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Terms in this set (11)
Kung walang sino man ang nais baguhin pa ang kanilang pasiya kaugnay sa pagbili at pagbebenta
Lahat ng pasiya ng bawat kasapi ng pamilihan sa equilibrium ay
Quantity demanded and supplied are the same
Ang curve Kung iisahin ang demand and quantity supplied
Gagalaw ang presyo at quantity; pagwawasto sa sarili
Kapag ang pamilihan at wala sa equilibrium ay.....
Bababa ang presyo ng pamilihan hanggang Magkatugma Ito sa equilibrium
Kapag ang presyo sa pamilihan ay labs sa Kung and ang equilibrium ay....
Tataas ang presyo ng pamilihan hanggang Itoy magkatulad sa equilibrium
Kapag ang presyo ng pamilihan ay bababa sa equilibrium ay....
Mas mataas ang quantity demanded Kaysa quantity supplied
Ang bahay kalakal ay tataasan Nila ang presyo o ang mag mamimili ay handing magbayad ng malaking presyo.
Kung may shortage, ang Gagawin ay....
Mad mataas ang quantity supplied Kaysa quantity demanded
Bababain ng bahay kalakal ang presyo Upanishads makaakit ng maraming mamimili
And ang Gagawin ( surplus)
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Kandon Enterprises, Inc., has two operating divisions; one manufactures machinery and the other breeds and sells horses. Both divisions are considered separate components as defined by generally accepted accounting principles. The horse division has been unprofitable, and on November 15, 2016, Kandon adopted a formal plan to sell the division. The sale was completed on April 30, 2017. At December 31, 2016, the component was considered held for sale. On December 31, 2016, the company’s fiscal year-end, the book value of the assets of the horse division was $250,000. On that date, the fair value of the assets, less costs to sell, was$200,000. The before-tax loss from operations of the division for the year was $140,000. The company’s effective tax rate is 40%. The after-tax income from continuing operations for 2016 was$400,000. Required: 1. Prepare a partial income statement for 2016 beginning with income from continuing operations. Ignore EPS disclosures. 2. Repeat requirement 1 assuming that the estimated net fair value of the horse division’s assets was $400,000, instead of$200,000.
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MiniTek manufactures private-label small electronic products, such as alarm clocks, calculators, kitchen timers, stopwatches, and automatic pencil sharpeners. Some of the products are sold as sets, and others are sold individually. Products are studied as to their sales potential, and then cost estimates are made. The Engineering Department develops production plans, and then production begins. The company has generally had very successful product introductions. Only two products introduced by the company have been discontinued. One of the products currently sold is a multi-alarm clock. The clock has four alarms that can be programmed to sound at various times and for varying lengths of time. The company has experienced a great deal of diffi culty in making the circuit boards for the clocks. The production process has never operated smoothly. The product is unprofitable at the present time, primarily because of warranty repairs and product recalls. Two models of the clocks were recalled, for example, because they sometimes caused an electric shock when the alarms were being shut off. The Engineering Department is attempting to revise the manufacturing process, but the revision will take another 6 months at least. The clocks were very popular when they were introduced, and since they are private-label, the company has not suffered much from the recalls. Presently, the company has a very large order for several items from Kmart Stores. The order includes 5,000 of the multi-alarm clocks. When the company suggested that Kmart purchase the clocks from another manufacturer, Kmart threatened to rescind the entire order unless the clocks were included. The company has therefore investigated the possibility of having another company make the clocks for them. The clocks were bid for the Kmart order based on an estimated $6.90 cost to manufacture: | Cost to manufacture | | |--------------------------------|:-----:| | Circuit board, 1 each @$2.00 | $2.00 | | Plastic case, 1 each @$0.80 | 0.80 | | Alarms, 4 @ $0.15 each | 0.60 | | Labor, 15 minutes @$12/hour | 3.00 | | Overhead, $2.00 per labor hour | 0.50 | MiniTek could purchase clocks to fi ll the Kmart order for$10 from Trans-Tech Asia, a Korean manufacturer with a very good quality record. Trans-Tech has offered to reduce the price to $7.50 after MiniTek has been a customer for 6 months, placing an order of at least 1,000 units per month. If MiniTek becomes a “preferred customer” by purchasing 15,000 units per year, the price would be reduced still further to$4.50. Omega Products, a local manufacturer, has also offered to make clocks for MiniTek. They have offered to sell 5,000 clocks for $5 each. However, Omega Products has been in business for only 6 months. They have experienced signifi cant turnover in their labor force, and the local press has reported that the owners may face tax evasion charges soon. The owner of Omega Products is an electronic engineer, however, and the quality of the clocks is likely to be good. If MiniTek decides to purchase the clocks from either Trans-Tech or Omega, all the costs to manufacture could be avoided, except a total of$1,000 in overhead costs for machine depreciation. The machinery is fairly new, and has no alternate use. ***Instructions*** (c) What do you think MiniTek should do in regard to the Kmart order? What should it do in regard to continuing to manufacture the multi-alarm clocks? Be prepared to defend your answer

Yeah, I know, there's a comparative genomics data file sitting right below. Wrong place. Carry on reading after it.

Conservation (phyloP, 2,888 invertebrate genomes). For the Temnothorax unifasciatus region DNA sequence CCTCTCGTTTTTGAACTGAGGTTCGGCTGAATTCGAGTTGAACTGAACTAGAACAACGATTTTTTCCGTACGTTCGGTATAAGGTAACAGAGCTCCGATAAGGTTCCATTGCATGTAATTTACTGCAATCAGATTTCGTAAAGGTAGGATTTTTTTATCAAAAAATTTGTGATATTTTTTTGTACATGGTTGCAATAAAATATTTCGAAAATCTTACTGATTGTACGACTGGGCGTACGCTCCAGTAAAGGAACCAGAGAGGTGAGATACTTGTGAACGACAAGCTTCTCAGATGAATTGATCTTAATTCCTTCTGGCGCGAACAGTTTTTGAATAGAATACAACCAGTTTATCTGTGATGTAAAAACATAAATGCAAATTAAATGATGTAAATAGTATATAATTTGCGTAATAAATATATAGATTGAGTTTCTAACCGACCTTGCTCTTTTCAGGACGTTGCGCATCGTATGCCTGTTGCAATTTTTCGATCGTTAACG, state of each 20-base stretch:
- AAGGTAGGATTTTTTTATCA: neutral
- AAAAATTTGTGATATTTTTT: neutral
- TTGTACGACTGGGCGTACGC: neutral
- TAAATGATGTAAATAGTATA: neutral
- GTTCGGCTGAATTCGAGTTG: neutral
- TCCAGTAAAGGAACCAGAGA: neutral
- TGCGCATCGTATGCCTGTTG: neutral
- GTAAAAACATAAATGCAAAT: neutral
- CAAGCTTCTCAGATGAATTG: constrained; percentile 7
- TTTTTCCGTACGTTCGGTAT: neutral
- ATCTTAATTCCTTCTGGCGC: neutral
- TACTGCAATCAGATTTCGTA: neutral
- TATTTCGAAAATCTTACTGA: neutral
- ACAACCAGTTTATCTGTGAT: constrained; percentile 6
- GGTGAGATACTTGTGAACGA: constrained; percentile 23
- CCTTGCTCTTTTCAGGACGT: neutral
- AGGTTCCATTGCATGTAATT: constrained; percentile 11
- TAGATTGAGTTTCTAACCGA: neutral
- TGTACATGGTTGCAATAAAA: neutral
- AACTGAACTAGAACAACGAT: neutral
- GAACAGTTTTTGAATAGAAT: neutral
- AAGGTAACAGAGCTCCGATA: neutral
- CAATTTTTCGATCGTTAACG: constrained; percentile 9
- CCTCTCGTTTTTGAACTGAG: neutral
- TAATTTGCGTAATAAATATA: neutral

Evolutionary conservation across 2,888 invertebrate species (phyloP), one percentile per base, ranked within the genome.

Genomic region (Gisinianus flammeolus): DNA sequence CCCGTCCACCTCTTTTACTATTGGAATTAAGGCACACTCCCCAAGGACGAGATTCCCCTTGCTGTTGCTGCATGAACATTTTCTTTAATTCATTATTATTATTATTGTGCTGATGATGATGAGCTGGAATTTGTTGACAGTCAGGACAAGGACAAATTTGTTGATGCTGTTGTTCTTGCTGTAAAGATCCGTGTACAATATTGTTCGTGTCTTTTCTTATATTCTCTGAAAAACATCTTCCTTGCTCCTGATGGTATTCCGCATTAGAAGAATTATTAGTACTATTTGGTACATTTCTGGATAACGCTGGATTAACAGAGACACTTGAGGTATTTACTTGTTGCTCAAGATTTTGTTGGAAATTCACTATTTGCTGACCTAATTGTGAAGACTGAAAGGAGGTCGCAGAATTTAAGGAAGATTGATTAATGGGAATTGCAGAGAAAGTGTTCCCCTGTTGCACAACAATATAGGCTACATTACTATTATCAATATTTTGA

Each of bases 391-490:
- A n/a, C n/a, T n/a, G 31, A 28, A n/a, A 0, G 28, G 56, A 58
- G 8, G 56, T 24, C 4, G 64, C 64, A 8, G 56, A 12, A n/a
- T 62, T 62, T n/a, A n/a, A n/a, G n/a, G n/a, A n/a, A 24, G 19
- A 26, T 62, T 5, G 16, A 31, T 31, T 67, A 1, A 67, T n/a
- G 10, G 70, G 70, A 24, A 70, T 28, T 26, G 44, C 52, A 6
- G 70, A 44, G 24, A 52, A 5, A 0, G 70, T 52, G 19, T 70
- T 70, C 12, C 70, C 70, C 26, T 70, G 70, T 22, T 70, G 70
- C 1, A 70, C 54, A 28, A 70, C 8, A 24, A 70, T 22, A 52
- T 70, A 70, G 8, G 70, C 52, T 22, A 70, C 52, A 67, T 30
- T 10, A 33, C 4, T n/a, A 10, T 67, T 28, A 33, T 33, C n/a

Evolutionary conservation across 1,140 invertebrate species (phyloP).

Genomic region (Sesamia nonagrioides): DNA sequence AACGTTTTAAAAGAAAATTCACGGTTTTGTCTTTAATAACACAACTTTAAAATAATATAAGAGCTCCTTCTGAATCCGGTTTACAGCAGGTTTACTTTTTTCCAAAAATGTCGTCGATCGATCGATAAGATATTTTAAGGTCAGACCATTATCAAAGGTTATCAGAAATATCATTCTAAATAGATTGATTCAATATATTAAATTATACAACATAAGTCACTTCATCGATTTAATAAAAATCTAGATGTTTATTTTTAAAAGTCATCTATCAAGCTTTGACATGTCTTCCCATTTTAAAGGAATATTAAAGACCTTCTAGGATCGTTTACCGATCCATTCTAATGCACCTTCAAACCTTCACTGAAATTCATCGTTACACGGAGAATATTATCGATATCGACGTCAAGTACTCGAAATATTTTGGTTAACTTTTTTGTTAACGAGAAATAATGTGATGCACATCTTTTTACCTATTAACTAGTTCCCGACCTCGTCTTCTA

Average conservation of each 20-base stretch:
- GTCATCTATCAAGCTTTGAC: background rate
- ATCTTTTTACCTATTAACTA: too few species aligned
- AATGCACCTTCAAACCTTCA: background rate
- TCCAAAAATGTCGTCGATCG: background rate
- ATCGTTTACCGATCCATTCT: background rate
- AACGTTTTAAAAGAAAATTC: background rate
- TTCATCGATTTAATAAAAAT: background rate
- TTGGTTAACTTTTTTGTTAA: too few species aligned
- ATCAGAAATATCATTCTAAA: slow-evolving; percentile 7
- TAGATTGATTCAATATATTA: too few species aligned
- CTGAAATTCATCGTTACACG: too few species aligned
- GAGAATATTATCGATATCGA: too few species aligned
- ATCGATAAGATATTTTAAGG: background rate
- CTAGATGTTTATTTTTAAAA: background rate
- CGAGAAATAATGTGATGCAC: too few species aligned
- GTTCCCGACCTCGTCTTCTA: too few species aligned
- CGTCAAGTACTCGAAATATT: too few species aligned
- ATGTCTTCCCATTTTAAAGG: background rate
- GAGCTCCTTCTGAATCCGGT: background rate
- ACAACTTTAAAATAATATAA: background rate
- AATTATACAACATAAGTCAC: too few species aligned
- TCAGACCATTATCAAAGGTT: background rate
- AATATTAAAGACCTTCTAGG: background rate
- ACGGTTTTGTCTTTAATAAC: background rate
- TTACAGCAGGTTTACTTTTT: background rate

How do consumer expectations affect demand?
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